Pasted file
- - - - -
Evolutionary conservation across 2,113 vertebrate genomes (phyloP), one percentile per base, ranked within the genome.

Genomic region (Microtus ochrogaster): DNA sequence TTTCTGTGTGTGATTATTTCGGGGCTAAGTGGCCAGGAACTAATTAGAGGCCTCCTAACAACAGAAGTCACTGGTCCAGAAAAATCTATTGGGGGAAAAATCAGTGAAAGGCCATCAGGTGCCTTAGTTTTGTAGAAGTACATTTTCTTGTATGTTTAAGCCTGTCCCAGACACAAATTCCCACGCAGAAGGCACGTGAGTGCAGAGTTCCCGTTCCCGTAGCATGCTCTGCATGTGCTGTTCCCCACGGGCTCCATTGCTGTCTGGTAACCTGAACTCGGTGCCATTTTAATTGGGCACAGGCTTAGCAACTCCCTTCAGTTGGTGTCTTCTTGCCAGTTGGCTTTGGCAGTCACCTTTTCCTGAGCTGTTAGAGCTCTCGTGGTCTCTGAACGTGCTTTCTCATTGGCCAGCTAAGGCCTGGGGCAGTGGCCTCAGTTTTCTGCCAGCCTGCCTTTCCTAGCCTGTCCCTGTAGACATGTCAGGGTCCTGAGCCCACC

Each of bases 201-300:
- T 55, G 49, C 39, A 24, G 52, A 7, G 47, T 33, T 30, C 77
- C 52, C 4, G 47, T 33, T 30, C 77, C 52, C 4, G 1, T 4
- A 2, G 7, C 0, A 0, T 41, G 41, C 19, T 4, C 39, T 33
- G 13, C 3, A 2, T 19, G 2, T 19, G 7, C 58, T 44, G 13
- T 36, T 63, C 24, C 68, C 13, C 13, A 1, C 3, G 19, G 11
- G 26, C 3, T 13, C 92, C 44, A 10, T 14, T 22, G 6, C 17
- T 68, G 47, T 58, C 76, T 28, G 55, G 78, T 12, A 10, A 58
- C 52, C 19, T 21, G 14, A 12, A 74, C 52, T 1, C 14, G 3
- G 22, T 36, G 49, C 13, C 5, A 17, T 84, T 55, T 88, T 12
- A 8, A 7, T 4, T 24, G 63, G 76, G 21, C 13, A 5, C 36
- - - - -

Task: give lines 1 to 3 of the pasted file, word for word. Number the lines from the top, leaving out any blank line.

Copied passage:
Evolutionary conservation across 2,113 vertebrate genomes (phyloP), one percentile per base, ranked within the genome.

Genomic region (Microtus ochrogaster): DNA sequence TTTCTGTGTGTGATTATTTCGGGGCTAAGTGGCCAGGAACTAATTAGAGGCCTCCTAACAACAGAAGTCACTGGTCCAGAAAAATCTATTGGGGGAAAAATCAGTGAAAGGCCATCAGGTGCCTTAGTTTTGTAGAAGTACATTTTCTTGTATGTTTAAGCCTGTCCCAGACACAAATTCCCACGCAGAAGGCACGTGAGTGCAGAGTTCCCGTTCCCGTAGCATGCTCTGCATGTGCTGTTCCCCACGGGCTCCATTGCTGTCTGGTAACCTGAACTCGGTGCCATTTTAATTGGGCACAGGCTTAGCAACTCCCTTCAGTTGGTGTCTTCTTGCCAGTTGGCTTTGGCAGTCACCTTTTCCTGAGCTGTTAGAGCTCTCGTGGTCTCTGAACGTGCTTTCTCATTGGCCAGCTAAGGCCTGGGGCAGTGGCCTCAGTTTTCTGCCAGCCTGCCTTTCCTAGCCTGTCCCTGTAGACATGTCAGGGTCCTGAGCCCACC

Each of bases 201-300: